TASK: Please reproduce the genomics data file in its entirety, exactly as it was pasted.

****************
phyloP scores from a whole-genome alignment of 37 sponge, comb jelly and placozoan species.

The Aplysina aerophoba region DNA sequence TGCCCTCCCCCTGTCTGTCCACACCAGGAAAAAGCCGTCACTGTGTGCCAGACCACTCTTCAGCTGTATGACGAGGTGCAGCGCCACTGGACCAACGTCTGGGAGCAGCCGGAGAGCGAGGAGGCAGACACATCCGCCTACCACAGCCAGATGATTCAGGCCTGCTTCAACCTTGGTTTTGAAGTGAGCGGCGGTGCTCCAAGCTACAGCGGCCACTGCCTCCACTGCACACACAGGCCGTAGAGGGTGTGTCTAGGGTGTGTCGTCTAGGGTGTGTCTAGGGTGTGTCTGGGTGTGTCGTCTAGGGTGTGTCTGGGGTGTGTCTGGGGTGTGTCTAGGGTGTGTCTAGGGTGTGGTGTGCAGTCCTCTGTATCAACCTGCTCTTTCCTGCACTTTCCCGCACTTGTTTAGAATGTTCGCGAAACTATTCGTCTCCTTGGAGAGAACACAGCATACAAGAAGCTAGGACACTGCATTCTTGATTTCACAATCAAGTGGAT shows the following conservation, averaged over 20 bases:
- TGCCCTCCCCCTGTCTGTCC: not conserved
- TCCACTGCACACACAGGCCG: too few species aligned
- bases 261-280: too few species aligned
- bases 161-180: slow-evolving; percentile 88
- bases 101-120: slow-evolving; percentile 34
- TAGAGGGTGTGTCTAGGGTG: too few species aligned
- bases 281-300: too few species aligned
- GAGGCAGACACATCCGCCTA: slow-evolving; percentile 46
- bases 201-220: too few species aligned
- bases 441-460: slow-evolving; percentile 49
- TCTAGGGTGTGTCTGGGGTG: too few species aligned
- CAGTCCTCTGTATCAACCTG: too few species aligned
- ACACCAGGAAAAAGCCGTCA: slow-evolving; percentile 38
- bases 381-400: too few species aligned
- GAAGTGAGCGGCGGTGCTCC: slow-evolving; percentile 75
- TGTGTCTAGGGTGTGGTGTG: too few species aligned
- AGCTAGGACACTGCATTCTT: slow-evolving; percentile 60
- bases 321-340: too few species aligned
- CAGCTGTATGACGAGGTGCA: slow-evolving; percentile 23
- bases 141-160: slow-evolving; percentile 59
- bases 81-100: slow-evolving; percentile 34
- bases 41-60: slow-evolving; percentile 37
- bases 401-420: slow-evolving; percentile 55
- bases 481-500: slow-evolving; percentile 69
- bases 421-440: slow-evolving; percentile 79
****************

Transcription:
phyloP scores from a whole-genome alignment of 37 sponge, comb jelly and placozoan species.

The Aplysina aerophoba region DNA sequence TGCCCTCCCCCTGTCTGTCCACACCAGGAAAAAGCCGTCACTGTGTGCCAGACCACTCTTCAGCTGTATGACGAGGTGCAGCGCCACTGGACCAACGTCTGGGAGCAGCCGGAGAGCGAGGAGGCAGACACATCCGCCTACCACAGCCAGATGATTCAGGCCTGCTTCAACCTTGGTTTTGAAGTGAGCGGCGGTGCTCCAAGCTACAGCGGCCACTGCCTCCACTGCACACACAGGCCGTAGAGGGTGTGTCTAGGGTGTGTCGTCTAGGGTGTGTCTAGGGTGTGTCTGGGTGTGTCGTCTAGGGTGTGTCTGGGGTGTGTCTGGGGTGTGTCTAGGGTGTGTCTAGGGTGTGGTGTGCAGTCCTCTGTATCAACCTGCTCTTTCCTGCACTTTCCCGCACTTGTTTAGAATGTTCGCGAAACTATTCGTCTCCTTGGAGAGAACACAGCATACAAGAAGCTAGGACACTGCATTCTTGATTTCACAATCAAGTGGAT shows the following conservation, averaged over 20 bases:
- TGCCCTCCCCCTGTCTGTCC: not conserved
- TCCACTGCACACACAGGCCG: too few species aligned
- bases 261-280: too few species aligned
- bases 161-180: slow-evolving; percentile 88
- bases 101-120: slow-evolving; percentile 34
- TAGAGGGTGTGTCTAGGGTG: too few species aligned
- bases 281-300: too few species aligned
- GAGGCAGACACATCCGCCTA: slow-evolving; percentile 46
- bases 201-220: too few species aligned
- bases 441-460: slow-evolving; percentile 49
- TCTAGGGTGTGTCTGGGGTG: too few species aligned
- CAGTCCTCTGTATCAACCTG: too few species aligned
- ACACCAGGAAAAAGCCGTCA: slow-evolving; percentile 38
- bases 381-400: too few species aligned
- GAAGTGAGCGGCGGTGCTCC: slow-evolving; percentile 75
- TGTGTCTAGGGTGTGGTGTG: too few species aligned
- AGCTAGGACACTGCATTCTT: slow-evolving; percentile 60
- bases 321-340: too few species aligned
- CAGCTGTATGACGAGGTGCA: slow-evolving; percentile 23
- bases 141-160: slow-evolving; percentile 59
- bases 81-100: slow-evolving; percentile 34
- bases 41-60: slow-evolving; percentile 37
- bases 401-420: slow-evolving; percentile 55
- bases 481-500: slow-evolving; percentile 69
- bases 421-440: slow-evolving; percentile 79